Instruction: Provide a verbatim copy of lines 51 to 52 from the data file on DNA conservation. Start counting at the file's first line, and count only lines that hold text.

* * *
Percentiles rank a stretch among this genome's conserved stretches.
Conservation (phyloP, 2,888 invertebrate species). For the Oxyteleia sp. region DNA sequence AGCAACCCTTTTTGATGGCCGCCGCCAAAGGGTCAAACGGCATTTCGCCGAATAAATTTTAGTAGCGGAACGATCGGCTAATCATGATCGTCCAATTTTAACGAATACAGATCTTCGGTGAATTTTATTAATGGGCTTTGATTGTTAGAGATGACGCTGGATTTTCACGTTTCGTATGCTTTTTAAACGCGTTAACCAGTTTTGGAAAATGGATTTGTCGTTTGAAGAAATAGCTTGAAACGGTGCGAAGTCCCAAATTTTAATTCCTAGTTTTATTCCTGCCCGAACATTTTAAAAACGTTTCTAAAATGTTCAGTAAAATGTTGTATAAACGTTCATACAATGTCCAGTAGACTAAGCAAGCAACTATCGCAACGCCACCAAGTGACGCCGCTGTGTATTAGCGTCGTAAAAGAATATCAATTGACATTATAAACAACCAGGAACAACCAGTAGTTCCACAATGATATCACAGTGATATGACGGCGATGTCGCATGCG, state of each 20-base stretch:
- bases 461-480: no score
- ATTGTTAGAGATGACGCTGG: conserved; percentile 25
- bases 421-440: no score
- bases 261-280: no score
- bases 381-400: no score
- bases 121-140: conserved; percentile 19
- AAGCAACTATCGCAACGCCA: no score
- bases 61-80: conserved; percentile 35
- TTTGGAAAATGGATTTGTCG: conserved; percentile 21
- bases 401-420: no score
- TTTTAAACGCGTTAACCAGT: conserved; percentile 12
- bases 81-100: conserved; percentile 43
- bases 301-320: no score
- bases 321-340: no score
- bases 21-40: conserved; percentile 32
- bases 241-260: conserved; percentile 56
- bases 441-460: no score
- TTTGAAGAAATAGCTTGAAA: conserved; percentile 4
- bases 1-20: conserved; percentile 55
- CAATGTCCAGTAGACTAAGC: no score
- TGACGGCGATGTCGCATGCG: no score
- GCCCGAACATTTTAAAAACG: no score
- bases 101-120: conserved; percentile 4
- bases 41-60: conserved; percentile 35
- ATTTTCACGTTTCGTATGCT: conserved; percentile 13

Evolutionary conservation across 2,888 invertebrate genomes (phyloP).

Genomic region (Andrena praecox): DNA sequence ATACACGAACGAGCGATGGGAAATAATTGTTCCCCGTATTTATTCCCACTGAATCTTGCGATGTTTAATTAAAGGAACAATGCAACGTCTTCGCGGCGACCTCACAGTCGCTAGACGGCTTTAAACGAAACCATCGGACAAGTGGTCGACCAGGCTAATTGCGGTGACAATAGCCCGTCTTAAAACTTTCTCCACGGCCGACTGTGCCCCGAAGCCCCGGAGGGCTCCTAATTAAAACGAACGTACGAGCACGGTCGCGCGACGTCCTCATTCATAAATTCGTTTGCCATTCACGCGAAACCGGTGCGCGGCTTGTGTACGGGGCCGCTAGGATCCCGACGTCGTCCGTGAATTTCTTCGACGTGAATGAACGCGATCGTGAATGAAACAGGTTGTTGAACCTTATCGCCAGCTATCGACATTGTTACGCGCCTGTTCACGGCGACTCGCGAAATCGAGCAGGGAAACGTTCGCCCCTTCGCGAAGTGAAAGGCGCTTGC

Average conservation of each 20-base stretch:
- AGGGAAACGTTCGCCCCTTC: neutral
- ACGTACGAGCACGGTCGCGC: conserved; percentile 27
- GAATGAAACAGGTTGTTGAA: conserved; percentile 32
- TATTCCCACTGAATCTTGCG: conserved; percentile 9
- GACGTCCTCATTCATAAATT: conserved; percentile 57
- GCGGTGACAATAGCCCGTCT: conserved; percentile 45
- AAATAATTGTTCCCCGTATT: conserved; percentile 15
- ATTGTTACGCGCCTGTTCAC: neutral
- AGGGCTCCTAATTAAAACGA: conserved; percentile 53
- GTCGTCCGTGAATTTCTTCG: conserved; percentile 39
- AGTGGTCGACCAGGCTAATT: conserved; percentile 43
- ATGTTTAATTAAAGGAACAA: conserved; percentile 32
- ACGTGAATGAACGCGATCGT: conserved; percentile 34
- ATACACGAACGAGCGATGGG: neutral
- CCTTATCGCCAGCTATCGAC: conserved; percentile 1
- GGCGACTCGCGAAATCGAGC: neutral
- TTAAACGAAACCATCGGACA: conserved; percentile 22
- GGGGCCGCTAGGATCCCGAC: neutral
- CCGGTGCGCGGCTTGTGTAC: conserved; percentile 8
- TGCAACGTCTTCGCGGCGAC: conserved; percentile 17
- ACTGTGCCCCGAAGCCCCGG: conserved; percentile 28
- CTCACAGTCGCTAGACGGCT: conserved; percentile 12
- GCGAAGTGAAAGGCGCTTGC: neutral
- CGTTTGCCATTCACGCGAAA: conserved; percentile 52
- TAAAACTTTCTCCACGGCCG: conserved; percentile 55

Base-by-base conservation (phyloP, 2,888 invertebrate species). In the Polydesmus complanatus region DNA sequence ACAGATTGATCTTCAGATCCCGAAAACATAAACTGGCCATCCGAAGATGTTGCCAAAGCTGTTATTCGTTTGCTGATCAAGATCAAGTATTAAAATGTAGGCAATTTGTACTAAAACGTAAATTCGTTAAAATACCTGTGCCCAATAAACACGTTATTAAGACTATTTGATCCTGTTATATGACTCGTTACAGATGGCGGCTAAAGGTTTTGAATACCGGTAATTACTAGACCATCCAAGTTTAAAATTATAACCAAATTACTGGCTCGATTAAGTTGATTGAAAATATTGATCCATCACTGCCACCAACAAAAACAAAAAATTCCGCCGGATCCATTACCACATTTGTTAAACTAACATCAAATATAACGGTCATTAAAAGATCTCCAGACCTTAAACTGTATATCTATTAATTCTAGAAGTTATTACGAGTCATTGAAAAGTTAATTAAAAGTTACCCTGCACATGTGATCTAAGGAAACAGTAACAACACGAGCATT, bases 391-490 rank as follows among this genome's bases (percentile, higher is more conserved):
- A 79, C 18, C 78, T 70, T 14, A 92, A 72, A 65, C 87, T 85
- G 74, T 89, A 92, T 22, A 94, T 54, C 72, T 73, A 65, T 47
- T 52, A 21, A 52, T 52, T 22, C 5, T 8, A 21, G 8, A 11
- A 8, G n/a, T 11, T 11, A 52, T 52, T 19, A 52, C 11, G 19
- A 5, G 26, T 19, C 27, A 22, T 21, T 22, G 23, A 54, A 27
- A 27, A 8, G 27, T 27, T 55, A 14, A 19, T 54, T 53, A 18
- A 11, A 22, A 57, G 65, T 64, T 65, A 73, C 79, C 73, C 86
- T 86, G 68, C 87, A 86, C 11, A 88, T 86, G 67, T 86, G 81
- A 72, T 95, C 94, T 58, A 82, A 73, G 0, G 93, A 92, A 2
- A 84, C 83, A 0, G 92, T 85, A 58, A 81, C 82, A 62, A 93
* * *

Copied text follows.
- ACTGTGCCCCGAAGCCCCGG: conserved; percentile 28
- CTCACAGTCGCTAGACGGCT: conserved; percentile 12